# Sunday Times Teaser 2834 – Degrees of Freedom

### by Stephen Hogg

#### Published: 15 January 2017 (link)

I bought an odd thermometer from an old curiosity shop. On its linear scale the freezing point and boiling point of water were higher than they are on the centigrade scale. In fact the freezing point was a prime number and, higher up the scale, the boiling point was a perfect square. There was only one number on the scale where it actually agreed with the corresponding centigrade temperature. That number was the negative of an odd prime (and not the same prime as the one mentioned earlier).

On this new scale, what are the freezing and boiling points of water?

Let $$t_f$$ (an odd prime) and $$t_b$$ (a perfect square) be the freezing and boiling points of water on the odd thermometer’s scale. To convert its reading ($$t$$) into centigrade we have to use: $100(t – t_f)/(t_b-t_f)$ So the point at which the two scales give an equal value is given by:$t=100t_f/(100+t_f-t_b)$ Let this be the negative of an odd prime $$p$$, which leads to the equation: $t_b=100+t_f+100t_f/p$ Since $$t_f$$ is an odd prime and $$t_b$$ is an integer perfect square (say $$n^2$$), $$p$$ must be 5 (it is greater than 2 and not equal to $$t_f$$), which gives:$t_f=(n-10)(n+10)/21$ Since $$t_f$$ is an odd prime, $$(n-10)(n+10)$$ must be divisible by 21. But if one of these terms was divisible by 3 and the other by 7, then $$t_f$$ would be the product of two integers and hence not a prime (if one of these integers is 1, it can be shown that the other cannot be prime) . So one of these terms must be divisible by 21.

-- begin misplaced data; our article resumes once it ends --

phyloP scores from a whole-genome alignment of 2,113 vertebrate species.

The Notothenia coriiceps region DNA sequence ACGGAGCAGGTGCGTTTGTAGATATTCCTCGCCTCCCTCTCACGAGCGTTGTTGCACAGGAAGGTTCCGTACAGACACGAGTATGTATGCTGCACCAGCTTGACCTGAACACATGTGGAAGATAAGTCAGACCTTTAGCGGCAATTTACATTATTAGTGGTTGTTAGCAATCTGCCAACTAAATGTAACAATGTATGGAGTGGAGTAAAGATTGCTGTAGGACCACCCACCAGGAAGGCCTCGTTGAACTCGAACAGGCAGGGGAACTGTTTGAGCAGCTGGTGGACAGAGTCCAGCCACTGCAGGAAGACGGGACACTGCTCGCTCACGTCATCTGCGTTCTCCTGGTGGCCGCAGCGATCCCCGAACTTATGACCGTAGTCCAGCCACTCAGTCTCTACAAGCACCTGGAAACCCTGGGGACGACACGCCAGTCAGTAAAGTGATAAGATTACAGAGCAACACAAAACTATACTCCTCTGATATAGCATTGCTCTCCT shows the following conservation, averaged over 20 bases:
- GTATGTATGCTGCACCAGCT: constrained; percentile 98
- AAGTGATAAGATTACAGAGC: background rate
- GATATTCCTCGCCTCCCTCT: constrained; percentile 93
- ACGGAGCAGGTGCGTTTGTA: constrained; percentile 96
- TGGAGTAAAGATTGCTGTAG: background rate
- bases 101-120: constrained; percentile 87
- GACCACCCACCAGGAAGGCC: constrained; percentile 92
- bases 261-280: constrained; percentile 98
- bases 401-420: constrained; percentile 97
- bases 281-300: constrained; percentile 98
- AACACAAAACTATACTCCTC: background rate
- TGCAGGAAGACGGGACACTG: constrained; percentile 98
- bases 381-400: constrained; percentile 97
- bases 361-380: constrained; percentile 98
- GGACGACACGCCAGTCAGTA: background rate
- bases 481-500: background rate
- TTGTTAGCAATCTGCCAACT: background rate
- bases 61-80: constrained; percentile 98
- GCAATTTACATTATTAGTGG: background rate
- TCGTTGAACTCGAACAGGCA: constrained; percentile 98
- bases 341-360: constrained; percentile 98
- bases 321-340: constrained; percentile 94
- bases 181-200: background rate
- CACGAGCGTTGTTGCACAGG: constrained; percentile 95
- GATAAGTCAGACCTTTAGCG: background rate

If $$(n+10)$$ is divisible by 21, then $$t_f=k(21k-20)$$ for some integer $$k$$, which cannot be prime. So $$(n-10)$$ must be divisible by 21, giving $$t_f=41$$ and $$t_b=961$$.